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UK Must “Harness the Power” of its Green Taxonomy – GTAG

Ahead of autumn consultation, industry experts urge UK government to leverage taxonomy to align policy with sustainability objectives.

The Green Technical Advisory Group (GTAG) has called on the UK government to follow other jurisdictions in proactively defining how, and where, the taxonomy applies across policy areas. 

“Drawing from experiences in other regions, the UK has an opportunity to consider various use cases, prioritise them, and tailor the taxonomy to suit these purposes, particularly as it launches its taxonomy consultation in the autumn,” GTAG Member Kate Levick said during a webinar on 8 September.  

In August, GTAG published its paper on policy linkages noted how other international taxonomies are clarifying how they will guide policy decisions. In fact, 41 out of the 47 taxonomies currently under development have either stated outright or implied that they aim for their respective taxonomies to be used to guide policymakers and authorities, or they are in the early stages of development and have yet to make such an intention clear. 

To help the UK government initiate its exploration of how the taxonomy aligns with policy, GTAG has developed a framework and created a specific set of recommendations to guide its implementation.  

According to Levick, the UK green taxonomy serves two primary purposes: maintaining market integrity and mobilising capital for environmental objectives.  

“Our recommendations aim to align these objectives with government policy, tracking progress, consumer protection, national and local actions, private sector engagement, and international efforts,” she said.  

“By carefully considering these aspects, the UK can harness the power of its taxonomy to drive sustainable and green investments while preventing greenwashing.” 

GTAG was established in June 2021 to provide advice to HM Treasury on the development and use of the UK’s green taxonomy and delivered its two penultimate pieces of advice last week. 

Policy links 

GTAG’s paper aims to support the development of the UK’s regulatory landscape for green finance, said Levick, with the organisation outlining 20 specific recommendations. 

“The recommendations encompass a range of ways the taxonomy can be used to support government policies,” said Levick, adding that a key application is related to the development of a broader sustainability disclosure regime, where the taxonomy is expected to play a significant role. 

In August, the UK unveiled Sustainability Disclosure Standards (SDS) to set out corporate disclosures requirements on sustainability-related risks and opportunities, leveraging the International Sustainability Standards Board’s (ISSB) inaugural climate and general sustainability standards. 

Further, the UK’s Financial Conduct Authority (FCA) has delayed the publication of the Sustainability Disclosure Requirements (SDR) policy statement from Q3 to Q4 of this year, with the resulting implementation of its labelling scheme, product naming and marketing rules now expected H2 2024.Levick also noted that the taxonomy could be employed via initiatives such as a net zero test, which the UK might apply to all its public investment decisions, utilising the taxonomy to evaluate whether investments align with the its definition of ‘green’.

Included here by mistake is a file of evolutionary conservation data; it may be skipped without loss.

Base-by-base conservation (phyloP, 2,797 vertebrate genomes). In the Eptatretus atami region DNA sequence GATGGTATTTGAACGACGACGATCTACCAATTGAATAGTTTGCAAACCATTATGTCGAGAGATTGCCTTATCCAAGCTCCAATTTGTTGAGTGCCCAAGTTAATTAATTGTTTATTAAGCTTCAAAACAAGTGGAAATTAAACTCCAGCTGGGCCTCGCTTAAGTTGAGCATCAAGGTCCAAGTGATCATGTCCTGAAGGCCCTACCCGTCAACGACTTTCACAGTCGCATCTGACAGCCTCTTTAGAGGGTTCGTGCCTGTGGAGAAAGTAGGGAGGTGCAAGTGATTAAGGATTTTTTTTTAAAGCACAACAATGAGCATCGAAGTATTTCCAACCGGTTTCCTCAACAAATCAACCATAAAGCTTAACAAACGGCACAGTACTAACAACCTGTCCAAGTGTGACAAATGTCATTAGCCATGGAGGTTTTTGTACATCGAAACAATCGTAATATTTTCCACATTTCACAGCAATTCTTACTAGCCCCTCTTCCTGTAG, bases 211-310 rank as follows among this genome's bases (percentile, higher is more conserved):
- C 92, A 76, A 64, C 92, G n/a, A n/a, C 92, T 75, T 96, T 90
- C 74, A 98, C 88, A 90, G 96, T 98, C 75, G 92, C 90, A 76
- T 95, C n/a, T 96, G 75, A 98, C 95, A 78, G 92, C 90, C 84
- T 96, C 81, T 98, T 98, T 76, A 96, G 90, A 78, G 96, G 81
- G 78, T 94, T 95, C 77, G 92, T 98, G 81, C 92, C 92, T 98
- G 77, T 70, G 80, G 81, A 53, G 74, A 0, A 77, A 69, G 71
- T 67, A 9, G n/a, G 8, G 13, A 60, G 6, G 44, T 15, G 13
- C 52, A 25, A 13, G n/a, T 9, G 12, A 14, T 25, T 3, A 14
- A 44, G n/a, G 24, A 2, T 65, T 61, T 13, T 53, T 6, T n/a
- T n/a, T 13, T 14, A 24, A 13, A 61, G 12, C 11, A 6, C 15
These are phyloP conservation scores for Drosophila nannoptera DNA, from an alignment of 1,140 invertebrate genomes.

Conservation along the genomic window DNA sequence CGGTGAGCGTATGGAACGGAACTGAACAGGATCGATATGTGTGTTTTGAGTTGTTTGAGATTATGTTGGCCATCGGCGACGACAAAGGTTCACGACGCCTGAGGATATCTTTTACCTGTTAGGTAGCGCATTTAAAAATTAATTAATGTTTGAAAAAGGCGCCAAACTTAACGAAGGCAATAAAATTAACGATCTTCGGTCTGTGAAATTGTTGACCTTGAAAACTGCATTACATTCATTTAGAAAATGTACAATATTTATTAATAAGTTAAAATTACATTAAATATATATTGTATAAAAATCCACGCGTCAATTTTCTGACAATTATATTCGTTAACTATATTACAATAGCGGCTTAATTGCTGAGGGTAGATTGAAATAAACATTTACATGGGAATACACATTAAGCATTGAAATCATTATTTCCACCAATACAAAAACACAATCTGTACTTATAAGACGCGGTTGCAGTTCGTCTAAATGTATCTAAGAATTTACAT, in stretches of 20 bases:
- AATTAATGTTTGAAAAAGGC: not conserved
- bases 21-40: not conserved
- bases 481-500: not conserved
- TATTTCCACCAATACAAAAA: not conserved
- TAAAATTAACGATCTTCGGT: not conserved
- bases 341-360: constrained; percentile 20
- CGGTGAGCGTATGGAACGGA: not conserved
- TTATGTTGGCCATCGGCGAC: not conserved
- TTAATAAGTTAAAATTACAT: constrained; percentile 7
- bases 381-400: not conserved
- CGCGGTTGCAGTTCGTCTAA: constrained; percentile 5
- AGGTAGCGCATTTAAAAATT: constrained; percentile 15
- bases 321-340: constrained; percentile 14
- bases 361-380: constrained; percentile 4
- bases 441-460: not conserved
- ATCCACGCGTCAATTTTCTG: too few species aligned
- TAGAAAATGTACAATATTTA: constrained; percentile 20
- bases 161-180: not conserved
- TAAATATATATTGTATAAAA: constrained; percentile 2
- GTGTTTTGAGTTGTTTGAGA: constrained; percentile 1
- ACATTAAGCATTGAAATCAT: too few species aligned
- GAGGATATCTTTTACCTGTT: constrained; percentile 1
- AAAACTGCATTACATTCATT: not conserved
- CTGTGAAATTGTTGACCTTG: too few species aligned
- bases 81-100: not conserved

Another aspect to consider is transition plans, Levick said, which are set to become a requirement for financial firms and listed companies to disclose, with a consultation due to conclude next month to determine, among other details, whether this requirement should extend to private companies. 

“Here, the taxonomy could play a pivotal role in how these entities communicate their investment shifts and progress,” she said. 

The UK initially committed to introduce mandatory disclosure of transition plans from financial institutions and listed companies during the COP26, resulting in the formation of the Transition Plan Taskforce (TPT) in 2021.  

Having launched its framework in November 2022, the TPT aims to finalise its disclosure framework and implementation guidance and will develop sectoral guidance. It also plans to increase its engagement with other jurisdictions and standard setters, including the International Sustainability Standards Board (ISSB) to support global convergence on transition plans.   

Steering investments 

Tracking progress on the channelling of capital to sustainable investments is another important aspect where a taxonomy can contribute to government policy by labelling financial flows, said Levick. 

Levick added that several national entities, including the UK Infrastructure Bank and the British Business Bank plan to utilise the green taxonomy to guide investment decisions.  

The UK Infrastructure Bank has announced 17 transactions so far, including a £500 million (US$627 million) fund with NextEnergy Capital that aims to double the amount of subsidy-free solar power in the UK.   

In September, the bank will provide more information about how it plans to invest its £22 billion budget, sharing sector-specific details, along with its view of financing requirements and potential challenges. 

“It’s evident that there is a wide array of potential uses for the taxonomy,” said Levick. “These recommendations are intended to stimulate government thinking and foster discussions about the taxonomy’s possible uses.  

“Determining the key use cases will play a crucial role in shaping the final design of the taxonomy.”

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